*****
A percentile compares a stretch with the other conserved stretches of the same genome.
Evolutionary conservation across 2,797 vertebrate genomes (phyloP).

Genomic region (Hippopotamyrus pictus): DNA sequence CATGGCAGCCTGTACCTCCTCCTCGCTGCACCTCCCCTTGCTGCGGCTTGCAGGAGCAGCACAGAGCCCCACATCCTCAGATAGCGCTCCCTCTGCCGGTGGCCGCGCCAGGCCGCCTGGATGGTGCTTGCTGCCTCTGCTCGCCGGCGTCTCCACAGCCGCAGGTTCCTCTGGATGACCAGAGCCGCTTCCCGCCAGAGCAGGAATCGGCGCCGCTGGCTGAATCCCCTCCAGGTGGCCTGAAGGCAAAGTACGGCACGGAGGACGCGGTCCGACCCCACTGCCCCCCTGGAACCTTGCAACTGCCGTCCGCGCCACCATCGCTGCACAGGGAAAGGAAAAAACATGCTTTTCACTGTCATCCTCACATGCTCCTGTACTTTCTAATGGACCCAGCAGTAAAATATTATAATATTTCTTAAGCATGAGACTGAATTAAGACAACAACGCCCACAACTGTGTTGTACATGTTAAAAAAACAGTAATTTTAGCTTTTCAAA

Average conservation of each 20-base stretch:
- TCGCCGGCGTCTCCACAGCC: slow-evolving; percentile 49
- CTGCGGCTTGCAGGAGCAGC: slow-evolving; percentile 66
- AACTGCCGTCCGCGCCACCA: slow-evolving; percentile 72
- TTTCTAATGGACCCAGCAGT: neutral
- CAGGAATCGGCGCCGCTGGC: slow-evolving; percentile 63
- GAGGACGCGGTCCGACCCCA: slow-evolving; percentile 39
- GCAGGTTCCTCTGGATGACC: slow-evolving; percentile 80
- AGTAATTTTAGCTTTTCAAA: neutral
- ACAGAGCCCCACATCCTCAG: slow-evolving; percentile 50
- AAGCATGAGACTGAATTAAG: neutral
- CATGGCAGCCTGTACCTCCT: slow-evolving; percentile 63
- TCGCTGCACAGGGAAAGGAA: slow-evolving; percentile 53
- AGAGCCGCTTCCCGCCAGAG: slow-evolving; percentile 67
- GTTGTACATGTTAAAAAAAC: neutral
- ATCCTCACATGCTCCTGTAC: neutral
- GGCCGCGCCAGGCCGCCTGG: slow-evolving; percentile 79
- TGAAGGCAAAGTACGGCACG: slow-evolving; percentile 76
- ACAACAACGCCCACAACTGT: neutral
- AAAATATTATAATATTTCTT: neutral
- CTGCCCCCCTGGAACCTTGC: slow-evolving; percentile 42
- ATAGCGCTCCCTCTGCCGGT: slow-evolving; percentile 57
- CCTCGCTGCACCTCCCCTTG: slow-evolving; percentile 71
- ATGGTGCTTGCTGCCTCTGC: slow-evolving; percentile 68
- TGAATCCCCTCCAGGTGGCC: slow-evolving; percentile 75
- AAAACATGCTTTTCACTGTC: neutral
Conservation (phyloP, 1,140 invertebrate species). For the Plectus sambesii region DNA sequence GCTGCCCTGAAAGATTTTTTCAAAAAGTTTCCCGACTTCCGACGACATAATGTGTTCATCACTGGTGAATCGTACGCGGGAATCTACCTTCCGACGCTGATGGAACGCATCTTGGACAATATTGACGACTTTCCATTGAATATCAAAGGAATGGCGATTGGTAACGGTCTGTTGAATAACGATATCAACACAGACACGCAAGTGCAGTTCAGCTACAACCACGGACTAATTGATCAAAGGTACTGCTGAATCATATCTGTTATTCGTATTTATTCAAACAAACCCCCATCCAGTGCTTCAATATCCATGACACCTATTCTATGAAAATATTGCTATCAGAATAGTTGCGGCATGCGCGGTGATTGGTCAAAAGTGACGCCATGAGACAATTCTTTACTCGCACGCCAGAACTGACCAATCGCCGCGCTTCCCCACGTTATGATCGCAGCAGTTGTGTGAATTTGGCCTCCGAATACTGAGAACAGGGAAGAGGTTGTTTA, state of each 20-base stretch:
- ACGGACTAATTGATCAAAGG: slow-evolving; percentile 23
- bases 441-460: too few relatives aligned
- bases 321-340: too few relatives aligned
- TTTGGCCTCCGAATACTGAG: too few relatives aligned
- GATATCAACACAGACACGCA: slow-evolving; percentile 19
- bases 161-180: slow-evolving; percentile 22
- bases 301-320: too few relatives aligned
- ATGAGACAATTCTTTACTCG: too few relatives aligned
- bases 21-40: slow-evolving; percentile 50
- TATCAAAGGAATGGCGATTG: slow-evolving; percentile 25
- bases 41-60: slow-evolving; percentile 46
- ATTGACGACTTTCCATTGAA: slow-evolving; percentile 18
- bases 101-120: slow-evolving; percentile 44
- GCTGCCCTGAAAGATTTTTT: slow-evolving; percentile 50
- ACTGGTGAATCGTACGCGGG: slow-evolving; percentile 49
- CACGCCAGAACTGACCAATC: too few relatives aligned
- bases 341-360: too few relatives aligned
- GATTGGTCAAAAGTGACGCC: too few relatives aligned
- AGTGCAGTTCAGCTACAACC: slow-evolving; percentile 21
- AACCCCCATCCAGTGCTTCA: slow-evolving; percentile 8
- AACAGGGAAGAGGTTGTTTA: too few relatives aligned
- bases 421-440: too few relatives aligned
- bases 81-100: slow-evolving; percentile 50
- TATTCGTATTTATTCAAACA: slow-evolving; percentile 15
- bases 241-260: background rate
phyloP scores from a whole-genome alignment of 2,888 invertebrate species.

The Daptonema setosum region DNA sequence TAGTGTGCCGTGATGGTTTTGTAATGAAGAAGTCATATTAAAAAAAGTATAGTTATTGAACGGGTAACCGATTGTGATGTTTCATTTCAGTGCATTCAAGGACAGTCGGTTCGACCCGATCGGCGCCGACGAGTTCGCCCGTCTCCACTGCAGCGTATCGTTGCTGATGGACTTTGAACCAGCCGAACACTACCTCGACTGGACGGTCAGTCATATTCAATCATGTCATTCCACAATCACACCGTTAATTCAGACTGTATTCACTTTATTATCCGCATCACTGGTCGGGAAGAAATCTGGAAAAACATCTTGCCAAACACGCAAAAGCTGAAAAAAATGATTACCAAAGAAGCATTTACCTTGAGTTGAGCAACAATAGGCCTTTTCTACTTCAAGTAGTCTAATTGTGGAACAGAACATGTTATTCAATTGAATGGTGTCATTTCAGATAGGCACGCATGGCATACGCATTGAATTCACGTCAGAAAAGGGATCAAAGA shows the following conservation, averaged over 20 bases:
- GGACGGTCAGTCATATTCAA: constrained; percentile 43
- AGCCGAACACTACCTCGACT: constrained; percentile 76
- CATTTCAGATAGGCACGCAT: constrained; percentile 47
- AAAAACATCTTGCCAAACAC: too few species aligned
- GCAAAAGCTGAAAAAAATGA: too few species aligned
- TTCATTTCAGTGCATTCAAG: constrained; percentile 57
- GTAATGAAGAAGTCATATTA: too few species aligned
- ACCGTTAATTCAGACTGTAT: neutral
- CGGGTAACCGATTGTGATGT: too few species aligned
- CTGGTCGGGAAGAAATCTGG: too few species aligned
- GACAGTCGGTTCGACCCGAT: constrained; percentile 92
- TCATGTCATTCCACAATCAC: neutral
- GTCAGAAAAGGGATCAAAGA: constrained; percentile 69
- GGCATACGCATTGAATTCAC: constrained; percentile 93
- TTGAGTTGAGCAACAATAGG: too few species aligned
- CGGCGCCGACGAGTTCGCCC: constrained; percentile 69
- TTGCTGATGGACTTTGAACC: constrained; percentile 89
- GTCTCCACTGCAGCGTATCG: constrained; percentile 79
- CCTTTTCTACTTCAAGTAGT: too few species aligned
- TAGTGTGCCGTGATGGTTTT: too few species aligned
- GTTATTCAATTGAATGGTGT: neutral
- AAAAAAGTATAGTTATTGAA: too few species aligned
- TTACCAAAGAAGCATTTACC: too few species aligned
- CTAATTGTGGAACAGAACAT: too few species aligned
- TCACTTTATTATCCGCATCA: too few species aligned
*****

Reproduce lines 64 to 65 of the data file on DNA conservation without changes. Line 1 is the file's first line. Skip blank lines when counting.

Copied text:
- GTAATGAAGAAGTCATATTA: too few species aligned
- ACCGTTAATTCAGACTGTAT: neutral